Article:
Katie Bouman photographed a black hole, a feat never before accomplished in all of human history.
Okay, not just Katie Bouman. But in a field dominated by men, Katie – who holds a PhD in computer vision – went viral after a post showed her delight at her team’s success.
Last weekend, my daughter’s scout troop – about a dozen 10- to 12-year old girls – visited NASA Goddard. The gap between those middle school girls and Katie has never felt smaller.
Which has what to do with names, you ask?
We often focus – and rightly so – on finding strong names for our daughters. Nothing too cutesy, we insist. We’re raising future women of dignity and accomplishment, not aspiring pop stars.
Except the pool of names appropriate for a female heart surgeon/Supreme Court Justice/Fortune 500 CEO can feel tiny. Most of the true classic girl names pass the test. These do, too:
- Strong Names for Girls: Inspired by Eleanor, Part I
- Strong Names for Girls: Inspired by Eleanor, Part II
But it’s still a tiny sliver of all the names.
Katie, as it happens, does not appear on these lists. Neither does Nancy (Pelosi) or Ginni (Rometty, the CEO of IBM). Continue to name women of accomplishment, and you’ll quickly see that while there are Ruths and Marys and such sprinkled among them, plenty of women wear names that we’d never associate with their positions of power and influence.
Our fictional Secretary of State is named Elizabeth. But in reality? Condoleeza works, too.
And while yes, Katie Bouman is actually Katherine Louise, she hasn’t felt the need to shed the cute Katie to succeed in a male-dominated field.
So maybe the problem isn’t the names. Maybe it’s our perception.
Do we hear traditionally feminine names and think that Arabella or Evie or Gianna or Lula can’t possibly be a CEO or a successful politician or a scientist who breaks new ground?
Because Katie reminds us that it’s very possible.
- This is fascinating: parents in India seek meaningful names with Sanskrit roots, but often don’t understand the language well enough to make an educated choice. So they turn to the internet where the accuracy of information, erm … varies. (And yes, I include myself in the “varies.” Even when you’re conscientious, it’s easy to make mistakes.) Sanskrit remains an official language in India, but I’d guess it’s probably akin to Latin. Many of us know some phrases, but it’s pretty thin knowledge.
- Of course, there’s more than one way to think about meaning when it comes to names.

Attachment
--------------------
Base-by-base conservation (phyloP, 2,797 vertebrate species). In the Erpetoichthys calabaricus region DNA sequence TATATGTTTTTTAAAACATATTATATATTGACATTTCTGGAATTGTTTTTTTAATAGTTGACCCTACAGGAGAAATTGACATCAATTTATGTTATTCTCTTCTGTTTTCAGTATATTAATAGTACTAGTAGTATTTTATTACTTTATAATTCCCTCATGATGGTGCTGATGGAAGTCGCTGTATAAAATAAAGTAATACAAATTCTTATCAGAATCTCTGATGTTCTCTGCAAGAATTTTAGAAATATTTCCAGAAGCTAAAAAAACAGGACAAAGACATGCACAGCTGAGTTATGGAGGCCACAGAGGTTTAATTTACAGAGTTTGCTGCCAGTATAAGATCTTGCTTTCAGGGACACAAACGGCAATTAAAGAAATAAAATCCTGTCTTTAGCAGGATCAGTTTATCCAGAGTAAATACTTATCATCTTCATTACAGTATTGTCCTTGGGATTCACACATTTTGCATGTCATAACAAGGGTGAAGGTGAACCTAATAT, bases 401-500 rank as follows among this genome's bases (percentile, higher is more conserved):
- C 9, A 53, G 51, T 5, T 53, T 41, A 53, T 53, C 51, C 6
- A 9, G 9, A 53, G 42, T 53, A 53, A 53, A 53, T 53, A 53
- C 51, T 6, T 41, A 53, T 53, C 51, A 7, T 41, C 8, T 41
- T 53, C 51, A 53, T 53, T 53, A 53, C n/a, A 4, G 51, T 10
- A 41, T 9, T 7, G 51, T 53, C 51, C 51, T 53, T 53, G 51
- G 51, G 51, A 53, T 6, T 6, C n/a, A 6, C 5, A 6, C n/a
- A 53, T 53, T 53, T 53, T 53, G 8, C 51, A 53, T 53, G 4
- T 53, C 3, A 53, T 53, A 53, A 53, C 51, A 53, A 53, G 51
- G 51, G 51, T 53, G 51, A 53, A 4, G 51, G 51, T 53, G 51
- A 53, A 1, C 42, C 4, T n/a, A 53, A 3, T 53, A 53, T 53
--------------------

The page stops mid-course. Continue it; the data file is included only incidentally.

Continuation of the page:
- I’m not on board with naming your kiddo Lucifer – religious beliefs aside, it’s a jaw-dropping, conversation-stopping spotlight of a name – but I’m curious about Mazikeen, maybe because Maze is a) downright cool and b) perfectly on trend.
- I stumbled on this list of The 50 Greatest Writer Names of All Time. It’s a little snarky in places, but oh – what amazing names! And some of the descriptions are dead-on, like Marguerite Duras: “Definitely someone you’d follow on Instagram.”
- Sophie’s list of sound-alike girl names is just great! Especially helpful because not only is Isla more popular than you might think, it’s likely to be misheard as Lila and Delilah. Worth considering!
- These questions are so interesting: are Emilia and Olivia too close for sisters? Or exactly right? I have a handy – and well-read – list of tests to apply, but at the end of the day, it really comes down to personal preference. (This is often supremely unsatisfying, I know.)
- Because I can’t resist Polish baby names, here are the new favorites for girls. And boys.
- A good look at namer’s remorse from Laura Wattenberg.
That’s all for this week! As always, thank you for reading – and have a great week!
In the UK it we are more accepting of nickname style or diminutive names. I don’t find Katie at cutesy. Poppy, Daisy, Tillie, Kitty, Lulu, Cissy, Honey, Buddy, Mikey, Bear seem over the line into cutesy to me. Freddie and Janey are on the line, perhaps, but Katie, Tommy, Davy, Jimmie, Sally, Frankie, Mandy, Abbie etc – we’re all very comfortable with those as adult names on respected people here, in my opinion. It’s all subjective, of course… Any other UK or Australian perspectives?
I am also a Katherine called Katie. When I was naming my daughter, my dad had objections to the nicknamey ness of her name (she is just Kit) because she wouldn’t have anything “professional” to fall back on. But I just looked back at my own experience. I have never felt the need to use Katherine in order to be taken seriously or further myself in the work force.
I loved looking through the Polish names! My family has Polish ancestry and my husband and I are using only family names for our children.
It was fun spotting the original versions of my son’s first and middle names on the boys list. As well as, interestingly, our boy name if #2 is a boy that’s from a different and decidedly not Polish branch of the family.
We have two contenders for girls names and they’re both represented on the Polish girls list while they’re both absent from the US top 1000 as of last year. I had no idea our choices were so mainstream … if we lived in Poland.
My husbands last name—Orla—means “golden princess. He’s very blonde. Brought that one out at a party and we all got a good laugh!